English Filipino French German Italian Portuguese Spanish About this Translator
Home / Media & Info / e-Newsletter
e-Newsletter Archive

e-Newsletter Home

June 2005, Volume 3, Number 6
Bats Face Windy Dangers

National Geographic is presenting one of Bat Conservation International’s most important initiatives to a new audience: children. Wind-energy turbines are killing many thousands of bats in United States and scientists are trying to figure out why, National Geographic Kids News reported recently.

The high-tech windmills turn wind energy into electricity and do not cause pollution like other sources of electricity, said the article by Catherine Clarke Fox. Companies are building more and more wind turbines across the United States.

Kids News quoted BCI Researcher Ed Arnett, who directs the organization’s Wind Energy Project, as saying that “at one site in West Virginia, an estimated 48 bats were killed by each turbine,” which means up to 4,000 bats are killed there each year.

Arnett told the publication that the tips of the turbine’s propeller-like blades, which can be 100 feet long or more) can move at 180 miles an hour, although most bat deaths seem to occur on calm evenings when the blades are turning slowly.

“What we think is going on is that low winds probably mean more insects flying — more favorable hunting,” Arnett said. “We're still trying to understand if bats are attracted to the blades themselves or if they are just hunting and unable to keep track of the blades.”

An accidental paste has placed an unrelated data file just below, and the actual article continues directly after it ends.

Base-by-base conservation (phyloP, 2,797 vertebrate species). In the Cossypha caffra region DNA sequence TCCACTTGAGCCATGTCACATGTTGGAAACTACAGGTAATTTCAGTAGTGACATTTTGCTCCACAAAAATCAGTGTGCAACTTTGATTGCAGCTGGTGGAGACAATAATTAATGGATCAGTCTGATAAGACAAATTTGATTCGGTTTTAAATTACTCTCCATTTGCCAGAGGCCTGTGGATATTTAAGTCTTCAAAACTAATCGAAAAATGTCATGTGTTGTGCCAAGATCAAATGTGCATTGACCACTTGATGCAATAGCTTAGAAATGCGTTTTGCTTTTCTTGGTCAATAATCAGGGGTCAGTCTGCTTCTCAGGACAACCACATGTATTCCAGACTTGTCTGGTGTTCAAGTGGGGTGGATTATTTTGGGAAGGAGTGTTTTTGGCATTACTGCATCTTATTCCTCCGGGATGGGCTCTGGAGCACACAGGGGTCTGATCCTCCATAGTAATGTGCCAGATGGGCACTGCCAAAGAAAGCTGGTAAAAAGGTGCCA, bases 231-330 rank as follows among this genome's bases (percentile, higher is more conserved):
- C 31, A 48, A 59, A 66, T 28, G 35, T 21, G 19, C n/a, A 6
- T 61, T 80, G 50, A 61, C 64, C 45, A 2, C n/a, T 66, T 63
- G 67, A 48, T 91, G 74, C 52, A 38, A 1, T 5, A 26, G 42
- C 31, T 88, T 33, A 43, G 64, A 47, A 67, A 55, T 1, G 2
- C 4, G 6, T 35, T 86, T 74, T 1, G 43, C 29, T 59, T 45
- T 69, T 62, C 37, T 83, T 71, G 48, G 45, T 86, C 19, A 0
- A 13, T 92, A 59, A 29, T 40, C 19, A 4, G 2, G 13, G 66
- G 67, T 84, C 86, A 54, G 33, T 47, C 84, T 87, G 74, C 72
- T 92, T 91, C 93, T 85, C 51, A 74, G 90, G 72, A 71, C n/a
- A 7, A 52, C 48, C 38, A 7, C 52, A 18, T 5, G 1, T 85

Research is under way to determine just why the bats seem to collide so often with the blades. Once scientists they find the answer to that question, they hope to come up with solutions to save bat lives.

Bats are definitely worth the effort, the article concludes, because “these acrobatic animals eat huge numbers of insects that harm crops – not to mention pesky mosquitoes that sometimes carry diseases.

Top of page View as PDF
 
All articles in this issue:
Restoring a Natural Wonder
Bat Conservation International has, almost miraculously, acquired 696 acres of ruggedly beautiful land in the central Texas Hill ...

Protecting Cotton
The battle commenced above the cotton field one hot February night. Cotton bollworm moths, whose larvae ravage cotton bolls, cut ...

Bats Face Windy Dangers
National Geographic is presenting one of Bat Conservation International’s most important initiatives to a new audience: ...



Unless otherwise noted, all images are copyright ©Merlin D. Tuttle and/or ©Bat Conservation International